An unpublished opinion of the North Carolina Court of Appeals does not constitute controlling legal authority. Citation is disfavored, but may be permitted in accordance with the provisions of Rule 30(e)(3) of the North Carolina Rules of Appellate Proced ure.

NO. COA05-429


Filed: 20 December 2005

            v.                    Forsyth County
                                No. 03 CVS 4918
Executrix of the Estate
of Ethel G. Rhoades,

    Appeal by defendant from judgment entered 29 September 2004 by Judge L. Todd Burke in Forsyth County Superior Court. Heard in the Court of Appeals 28 November 2005.

    John G. Knight , for plaintiff-appellees.

    Carol L. Teeter, for defendant-appellant.

    JACKSON, Judge.

     On 6 August 2003, plaintiffs Paul C. Rhoades, Arthur L. Rhoades, and Mary Ann Anders filed a complaint against Janet R. Snyder. The parties are all siblings and are the children of Ethel G. Rhoades, deceased. Defendant is the executrix of Ethel G. Rhoades' estate. Plaintiffs alleged waste and sought compensatory and injunctive relief, as well as treble damages pursuant to North Carolina General Statutes, section 1-538. The trial court granted plaintiffs a temporary restraining order. On 19 August 2003, the trial court granted a preliminary injunction.     On 29 September 2004, after defendant failed to appear in court, the trial court entered judgment in favor of the plaintiffs. The court awarded plaintiffs $25,518.77 with interest and trebled the damage award pursuant to North Carolina General Statutes, section 1-538. The judgment was served on defendant by mail on 1 October 2004. On 10 November 2004, defendant moved for an order setting aside the judgment and for a new trial pursuant to Rule 59 of the North Carolina Rules of Civil Procedure. Defendant appeals.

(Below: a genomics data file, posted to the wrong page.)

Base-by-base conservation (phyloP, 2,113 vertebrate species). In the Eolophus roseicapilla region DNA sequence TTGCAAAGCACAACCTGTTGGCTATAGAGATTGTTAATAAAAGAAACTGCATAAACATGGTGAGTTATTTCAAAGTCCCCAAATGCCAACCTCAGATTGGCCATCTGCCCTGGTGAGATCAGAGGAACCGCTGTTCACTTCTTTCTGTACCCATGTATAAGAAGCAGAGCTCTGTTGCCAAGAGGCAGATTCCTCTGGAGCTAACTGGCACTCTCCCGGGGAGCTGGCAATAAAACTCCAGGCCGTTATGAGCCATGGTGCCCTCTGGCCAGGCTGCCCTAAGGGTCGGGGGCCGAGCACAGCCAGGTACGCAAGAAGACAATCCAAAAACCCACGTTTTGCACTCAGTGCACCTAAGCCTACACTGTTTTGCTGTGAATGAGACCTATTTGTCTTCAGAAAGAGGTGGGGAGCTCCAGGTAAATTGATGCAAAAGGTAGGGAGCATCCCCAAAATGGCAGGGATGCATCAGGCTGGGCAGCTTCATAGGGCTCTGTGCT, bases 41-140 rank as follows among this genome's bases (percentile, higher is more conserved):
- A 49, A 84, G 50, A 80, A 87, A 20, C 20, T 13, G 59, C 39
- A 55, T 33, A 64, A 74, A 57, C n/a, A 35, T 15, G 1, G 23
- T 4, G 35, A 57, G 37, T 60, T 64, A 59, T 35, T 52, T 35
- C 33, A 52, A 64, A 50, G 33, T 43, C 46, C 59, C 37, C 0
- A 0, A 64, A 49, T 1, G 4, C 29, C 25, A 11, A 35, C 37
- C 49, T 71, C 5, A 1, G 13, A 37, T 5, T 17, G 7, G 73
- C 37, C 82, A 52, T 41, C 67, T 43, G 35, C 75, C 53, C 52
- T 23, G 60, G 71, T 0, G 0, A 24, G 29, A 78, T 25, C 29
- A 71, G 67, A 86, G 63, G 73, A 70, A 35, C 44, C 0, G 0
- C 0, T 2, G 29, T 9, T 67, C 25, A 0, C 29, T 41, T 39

The threshold issue to consider in this case is whether defendant's appeal is timely. The record on appeal indicates that judgment was entered on 29 September 2004, yet the notice of appeal was not filed until 30 November 2004. The appeal was, therefore, untimely unless the 30-day time limitation was tolled under N.C. R. App. P. 3(c). “'The running of the time for filing and serving a notice of appeal in a civil action . . . is tolled . . . by a timely [Rule 59] motion' for a new trial or to alter or amend a judgment.” Smith v. Johnson, 125 N.C. App. 603, 606, 481 S.E.2d 415, 417 (1997) (citing N.C. R. App. P. 3(c), (c)(3), and (c)(4)). Rule 59(b) of the North Carolina Rules of Civil Procedure provides that motions for new trial “shall be served not later than 10 days after entry of the judgment.” N.C. Gen. Stat. § 1A-1, Rule 59(b). Here, however, defendant did not move for a new trial until 10 November 2004, long after this ten day period had expired. Thus, the time for giving notice of appeal was not tolled, and notice of appeal was not timely filed. Accordingly, we dismiss the appeal as untimely filed.    Appeal dismissed.
    Judges WYNN and CALABRIA concur.
    Report per Rule 30(e).

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